Nothing supports this argument more than the success of the College World Series. Before the 64-team tournament, the College World Series was a struggling post-season setup, but arming themselves with that tournament to create drama has enhanced the popularity of the Omaha event itself. In all, college baseball's postseason, highlighted by the CWS as Rosenblatt Stadium, is the second-largest revenue producer for any NCAA championships, behind only college basketball's March Madness. In 2007, attendance in Omaha topped 300,000 for the second consecutive season, eclipsing the record for average attendance in a College World Series (23,131) previously set in 2006. The numbers put to bed any talk of moving the College World Series away from Omaha.

Furthermore, the College World Series drew an estimated viewing audience of over 444 million in two weeks, including heavy play on ESPN and ESPN2. The CWS averaged a 0.9 cable rating on ESPN and 0.8 on ESPN2, according to Sports Business Daily. While the 1.4 rating for the two championship games was less than the 2006 Oregon State-North Carolina championship, the 2007 rematch still exceeded ESPN's 2005 numbers. The sport is also becoming far more visible with the proliferation of CSTV and ESPNU, as well as conference-centered channels like the Big Ten Network and the Mountain West Conference's 'mtn'. Both will show numerous games to subscribers in the spring.

"You could tell when women's basketball made the jump when ESPN and other stations put it on TV," said Corbin. "The more it's on TV and the more it hits the national magazines, I think that's when it's going to build a little bit more."

Television is certainly the next frontier for the growing sport, and another important spur for college baseball's growing popularity was the movement of Major League Baseball's June amateur draft to television in 2007. The show was a success, and the NCAA ruled that players completed with their junior seasons would be allowed to attend the draft in person, considered a major sticking point in ESPN's coverage. The show only drew a 0.3 overnight cable rating, but given that it appeared on ESPN2, and was in its infancy (not to mention the splintering of the audience because of the internet traffic the draft has historically drawn), there is reason to believe a rise will come in 2008. Much like the NFL and NBA drafts, college baseball coaches believe an increased focus on the draft could yield an increased focus on college baseball's best players-and on the virtues of the college game as a vehicle for a pro career.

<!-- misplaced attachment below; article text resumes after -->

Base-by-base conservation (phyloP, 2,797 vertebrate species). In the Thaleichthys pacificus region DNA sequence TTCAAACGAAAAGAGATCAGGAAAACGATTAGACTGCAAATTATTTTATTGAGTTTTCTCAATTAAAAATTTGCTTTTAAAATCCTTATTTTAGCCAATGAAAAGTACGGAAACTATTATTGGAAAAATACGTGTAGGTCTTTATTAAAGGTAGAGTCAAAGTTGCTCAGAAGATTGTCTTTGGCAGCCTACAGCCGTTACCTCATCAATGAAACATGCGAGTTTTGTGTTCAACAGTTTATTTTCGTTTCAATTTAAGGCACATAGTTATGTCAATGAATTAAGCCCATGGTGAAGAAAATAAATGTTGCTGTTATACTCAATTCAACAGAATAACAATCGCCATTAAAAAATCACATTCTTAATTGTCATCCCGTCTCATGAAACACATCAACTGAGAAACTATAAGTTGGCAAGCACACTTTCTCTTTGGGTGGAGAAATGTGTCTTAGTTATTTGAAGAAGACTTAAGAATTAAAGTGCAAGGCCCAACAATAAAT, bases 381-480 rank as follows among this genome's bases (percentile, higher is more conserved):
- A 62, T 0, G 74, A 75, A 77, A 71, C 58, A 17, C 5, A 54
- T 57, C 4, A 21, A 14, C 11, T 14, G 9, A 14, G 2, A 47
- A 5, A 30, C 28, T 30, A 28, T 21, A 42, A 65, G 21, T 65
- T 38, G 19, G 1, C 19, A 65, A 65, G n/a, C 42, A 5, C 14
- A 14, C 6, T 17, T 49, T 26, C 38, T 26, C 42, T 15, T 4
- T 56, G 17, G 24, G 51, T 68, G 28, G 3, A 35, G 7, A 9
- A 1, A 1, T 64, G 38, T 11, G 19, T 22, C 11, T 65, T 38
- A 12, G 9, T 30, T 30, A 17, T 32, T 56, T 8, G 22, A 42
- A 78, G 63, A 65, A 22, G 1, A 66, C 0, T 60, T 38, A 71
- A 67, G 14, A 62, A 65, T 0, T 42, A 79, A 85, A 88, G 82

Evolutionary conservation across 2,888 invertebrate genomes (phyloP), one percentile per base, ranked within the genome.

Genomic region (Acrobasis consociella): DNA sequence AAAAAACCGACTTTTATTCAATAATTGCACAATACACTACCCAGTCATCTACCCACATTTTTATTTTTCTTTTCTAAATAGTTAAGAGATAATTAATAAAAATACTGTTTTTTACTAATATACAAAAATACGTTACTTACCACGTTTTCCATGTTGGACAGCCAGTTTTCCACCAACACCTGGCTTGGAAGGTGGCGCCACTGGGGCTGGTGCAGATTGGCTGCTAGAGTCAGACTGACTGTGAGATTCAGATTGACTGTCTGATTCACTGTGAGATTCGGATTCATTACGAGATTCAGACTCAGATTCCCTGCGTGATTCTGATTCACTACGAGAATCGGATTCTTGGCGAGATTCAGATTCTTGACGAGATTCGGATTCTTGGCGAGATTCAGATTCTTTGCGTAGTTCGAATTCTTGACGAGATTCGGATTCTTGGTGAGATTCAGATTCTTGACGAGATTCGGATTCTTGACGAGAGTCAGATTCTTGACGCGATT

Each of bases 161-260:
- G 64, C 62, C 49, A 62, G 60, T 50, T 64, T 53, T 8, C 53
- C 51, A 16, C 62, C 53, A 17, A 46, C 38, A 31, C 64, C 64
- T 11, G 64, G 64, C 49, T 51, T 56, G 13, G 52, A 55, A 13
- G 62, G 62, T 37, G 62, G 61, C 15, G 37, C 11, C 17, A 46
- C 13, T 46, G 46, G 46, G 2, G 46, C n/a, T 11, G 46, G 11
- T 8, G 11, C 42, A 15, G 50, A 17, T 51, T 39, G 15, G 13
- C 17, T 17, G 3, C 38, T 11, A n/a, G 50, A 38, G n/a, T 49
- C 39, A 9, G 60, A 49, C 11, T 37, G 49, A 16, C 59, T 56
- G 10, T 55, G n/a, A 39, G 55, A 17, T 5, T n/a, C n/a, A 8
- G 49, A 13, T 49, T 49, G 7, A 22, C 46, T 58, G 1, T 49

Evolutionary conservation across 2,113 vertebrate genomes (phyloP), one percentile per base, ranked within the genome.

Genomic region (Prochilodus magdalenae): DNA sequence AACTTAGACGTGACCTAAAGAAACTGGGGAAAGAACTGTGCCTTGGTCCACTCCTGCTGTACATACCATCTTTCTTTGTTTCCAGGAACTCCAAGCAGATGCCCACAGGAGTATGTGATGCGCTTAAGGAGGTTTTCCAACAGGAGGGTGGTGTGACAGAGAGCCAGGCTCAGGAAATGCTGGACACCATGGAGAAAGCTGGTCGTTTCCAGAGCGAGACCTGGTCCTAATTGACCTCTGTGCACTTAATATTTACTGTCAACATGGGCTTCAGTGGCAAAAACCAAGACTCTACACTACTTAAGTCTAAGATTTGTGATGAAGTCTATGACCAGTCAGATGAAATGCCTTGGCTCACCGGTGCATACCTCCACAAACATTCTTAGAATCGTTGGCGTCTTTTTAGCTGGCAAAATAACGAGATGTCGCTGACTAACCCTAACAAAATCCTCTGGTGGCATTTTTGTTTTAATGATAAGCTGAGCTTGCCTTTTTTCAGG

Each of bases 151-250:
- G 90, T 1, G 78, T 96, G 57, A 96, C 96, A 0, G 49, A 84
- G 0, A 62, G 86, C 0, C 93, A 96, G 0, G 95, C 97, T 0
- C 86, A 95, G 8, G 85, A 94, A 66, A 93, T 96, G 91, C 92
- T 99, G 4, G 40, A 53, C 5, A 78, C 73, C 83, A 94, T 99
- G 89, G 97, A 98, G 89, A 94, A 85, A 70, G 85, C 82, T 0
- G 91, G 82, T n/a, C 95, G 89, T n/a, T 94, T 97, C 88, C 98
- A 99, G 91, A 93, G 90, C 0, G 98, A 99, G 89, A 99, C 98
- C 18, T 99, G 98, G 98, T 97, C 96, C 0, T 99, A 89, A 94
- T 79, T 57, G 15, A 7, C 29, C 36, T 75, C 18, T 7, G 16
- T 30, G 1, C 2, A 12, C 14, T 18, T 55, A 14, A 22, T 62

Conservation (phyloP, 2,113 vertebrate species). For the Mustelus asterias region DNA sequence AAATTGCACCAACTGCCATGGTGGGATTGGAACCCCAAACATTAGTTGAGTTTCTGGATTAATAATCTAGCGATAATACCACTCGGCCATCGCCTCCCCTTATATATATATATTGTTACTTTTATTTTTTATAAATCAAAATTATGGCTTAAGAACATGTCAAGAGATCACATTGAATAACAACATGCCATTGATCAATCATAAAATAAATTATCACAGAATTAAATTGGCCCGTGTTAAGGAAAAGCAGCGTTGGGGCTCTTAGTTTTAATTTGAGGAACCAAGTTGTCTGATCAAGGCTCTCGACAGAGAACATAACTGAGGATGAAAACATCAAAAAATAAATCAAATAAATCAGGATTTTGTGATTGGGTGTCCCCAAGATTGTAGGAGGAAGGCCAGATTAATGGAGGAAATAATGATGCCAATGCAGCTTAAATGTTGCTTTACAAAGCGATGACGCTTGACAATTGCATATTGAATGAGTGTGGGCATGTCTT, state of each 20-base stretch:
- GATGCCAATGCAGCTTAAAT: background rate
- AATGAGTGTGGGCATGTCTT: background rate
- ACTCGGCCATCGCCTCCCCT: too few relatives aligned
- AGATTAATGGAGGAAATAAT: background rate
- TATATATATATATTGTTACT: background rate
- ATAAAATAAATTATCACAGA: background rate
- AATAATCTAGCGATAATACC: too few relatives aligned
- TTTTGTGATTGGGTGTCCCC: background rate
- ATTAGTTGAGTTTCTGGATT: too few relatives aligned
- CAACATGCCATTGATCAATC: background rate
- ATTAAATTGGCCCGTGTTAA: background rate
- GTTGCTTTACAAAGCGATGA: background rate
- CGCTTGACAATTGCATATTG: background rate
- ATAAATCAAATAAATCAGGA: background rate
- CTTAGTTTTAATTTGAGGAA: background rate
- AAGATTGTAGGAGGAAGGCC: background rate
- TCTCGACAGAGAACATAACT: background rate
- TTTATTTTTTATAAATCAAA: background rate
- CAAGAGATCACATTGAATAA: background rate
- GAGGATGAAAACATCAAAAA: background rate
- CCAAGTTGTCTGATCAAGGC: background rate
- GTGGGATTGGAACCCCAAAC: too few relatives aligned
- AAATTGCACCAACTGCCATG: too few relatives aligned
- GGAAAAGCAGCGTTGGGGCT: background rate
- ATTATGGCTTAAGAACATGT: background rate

There's another element in play, of potential cooperation instead of conflict between the majors and the colleges in trying to land high school talent. "I would think it would be wise for professional baseball to do all it can to enhance college baseball," said Mainieri. Both the NBA and NFL aided their respective college analogs by forcing young players to attend college. Currently, NBA players must attend college for one season and football players for three seasons.

For the first time this winter, scouting directors and college coaches met to discuss the challenges each face. There was no talk of pushing more kids to college, but instead the dialog focused on possibly pushing the draft back until after the college baseball season. Coaches have acknowledged the August 15 signing deadline was professional baseball's first nod in their direction, but the deadline is simply too late to have a real effect. Coaches are crossing their fingers that complaints don't fall on deaf ears, and scouting directors either move to push the signing deadline earlier or the draft later. "The pro draft affects the upper echelon of college programs more than anything," said Corbin. "You just don't know what's coming in and you don't know what's coming out."

College baseball is achieving new popularity levels each season. Conference-specific television networks give the sport heightened visibility for 2008. But there is work to be done, and coaches believe for ultimate success, attendance numbers will be the result of bureaucratic changes, both at the college and professional level. Let's just hope the sport can make fans out of Bud Selig and his successor soon.

Next Week: Upcoming changes in college baseball, and their likely effects.

Bryan Smith is an author of Baseball Prospectus. 
Click here to see Bryan's other articles. You can contact Bryan by clicking here